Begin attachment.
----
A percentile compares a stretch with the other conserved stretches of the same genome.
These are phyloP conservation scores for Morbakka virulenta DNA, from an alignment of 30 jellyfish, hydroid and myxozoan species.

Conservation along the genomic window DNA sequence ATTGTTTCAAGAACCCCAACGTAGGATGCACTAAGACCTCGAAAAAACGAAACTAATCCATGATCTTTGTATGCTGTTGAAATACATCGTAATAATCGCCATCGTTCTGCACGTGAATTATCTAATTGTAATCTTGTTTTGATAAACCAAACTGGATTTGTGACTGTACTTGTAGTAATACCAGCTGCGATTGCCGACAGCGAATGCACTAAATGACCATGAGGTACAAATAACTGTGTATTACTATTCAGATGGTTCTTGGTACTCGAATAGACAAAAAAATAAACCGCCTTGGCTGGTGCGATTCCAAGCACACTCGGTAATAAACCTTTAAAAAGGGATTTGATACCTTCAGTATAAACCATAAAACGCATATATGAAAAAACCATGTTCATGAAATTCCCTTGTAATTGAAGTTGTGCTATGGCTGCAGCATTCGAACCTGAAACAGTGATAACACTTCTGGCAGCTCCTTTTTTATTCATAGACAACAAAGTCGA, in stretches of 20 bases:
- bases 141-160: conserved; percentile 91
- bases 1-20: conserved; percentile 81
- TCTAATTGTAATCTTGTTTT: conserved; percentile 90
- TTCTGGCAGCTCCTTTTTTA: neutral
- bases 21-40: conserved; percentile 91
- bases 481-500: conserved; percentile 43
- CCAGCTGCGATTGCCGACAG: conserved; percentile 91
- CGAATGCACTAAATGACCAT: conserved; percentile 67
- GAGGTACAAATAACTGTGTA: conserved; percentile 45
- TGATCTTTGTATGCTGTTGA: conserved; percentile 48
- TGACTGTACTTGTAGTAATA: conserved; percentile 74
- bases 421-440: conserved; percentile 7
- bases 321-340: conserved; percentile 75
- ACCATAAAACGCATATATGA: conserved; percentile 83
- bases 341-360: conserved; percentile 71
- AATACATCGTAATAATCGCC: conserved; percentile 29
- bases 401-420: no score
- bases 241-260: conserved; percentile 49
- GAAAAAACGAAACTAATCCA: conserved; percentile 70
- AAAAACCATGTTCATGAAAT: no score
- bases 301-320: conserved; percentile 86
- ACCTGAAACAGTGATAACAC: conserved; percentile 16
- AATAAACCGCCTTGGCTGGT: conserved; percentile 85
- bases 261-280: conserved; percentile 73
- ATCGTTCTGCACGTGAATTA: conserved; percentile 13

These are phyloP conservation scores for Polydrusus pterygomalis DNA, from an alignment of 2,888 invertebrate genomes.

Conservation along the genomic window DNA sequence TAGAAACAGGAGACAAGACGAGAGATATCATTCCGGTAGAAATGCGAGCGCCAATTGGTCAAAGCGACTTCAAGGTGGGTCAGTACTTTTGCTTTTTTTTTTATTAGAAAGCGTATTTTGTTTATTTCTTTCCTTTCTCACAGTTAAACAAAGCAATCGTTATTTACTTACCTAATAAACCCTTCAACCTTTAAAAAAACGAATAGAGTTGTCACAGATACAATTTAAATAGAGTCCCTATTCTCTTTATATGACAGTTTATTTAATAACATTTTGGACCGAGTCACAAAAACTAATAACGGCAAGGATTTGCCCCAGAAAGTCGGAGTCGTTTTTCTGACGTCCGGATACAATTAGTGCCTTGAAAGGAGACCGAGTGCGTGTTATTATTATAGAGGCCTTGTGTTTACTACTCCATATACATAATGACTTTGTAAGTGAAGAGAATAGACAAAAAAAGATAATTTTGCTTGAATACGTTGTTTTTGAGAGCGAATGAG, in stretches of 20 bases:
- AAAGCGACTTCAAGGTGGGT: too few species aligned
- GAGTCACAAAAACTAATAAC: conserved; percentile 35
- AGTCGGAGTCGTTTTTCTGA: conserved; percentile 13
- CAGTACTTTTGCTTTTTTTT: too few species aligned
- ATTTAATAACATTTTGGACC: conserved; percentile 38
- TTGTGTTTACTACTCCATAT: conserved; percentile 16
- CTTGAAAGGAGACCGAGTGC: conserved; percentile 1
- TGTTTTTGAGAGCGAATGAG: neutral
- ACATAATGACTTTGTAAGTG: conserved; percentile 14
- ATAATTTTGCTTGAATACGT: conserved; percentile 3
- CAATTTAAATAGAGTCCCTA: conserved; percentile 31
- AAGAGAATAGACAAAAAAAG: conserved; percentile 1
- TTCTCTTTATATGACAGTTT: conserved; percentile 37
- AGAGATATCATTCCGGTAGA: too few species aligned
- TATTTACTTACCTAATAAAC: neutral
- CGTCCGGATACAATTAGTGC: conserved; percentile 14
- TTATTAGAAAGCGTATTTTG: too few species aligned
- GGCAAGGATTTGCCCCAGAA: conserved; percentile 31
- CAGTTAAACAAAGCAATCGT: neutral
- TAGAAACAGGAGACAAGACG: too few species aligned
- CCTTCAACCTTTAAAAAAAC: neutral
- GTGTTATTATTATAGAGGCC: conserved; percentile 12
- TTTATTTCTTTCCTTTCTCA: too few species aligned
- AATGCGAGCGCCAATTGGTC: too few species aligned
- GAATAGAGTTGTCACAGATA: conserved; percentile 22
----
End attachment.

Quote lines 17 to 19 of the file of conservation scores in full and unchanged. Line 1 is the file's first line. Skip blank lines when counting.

- ACCATAAAACGCATATATGA: conserved; percentile 83
- bases 341-360: conserved; percentile 71
- AATACATCGTAATAATCGCC: conserved; percentile 29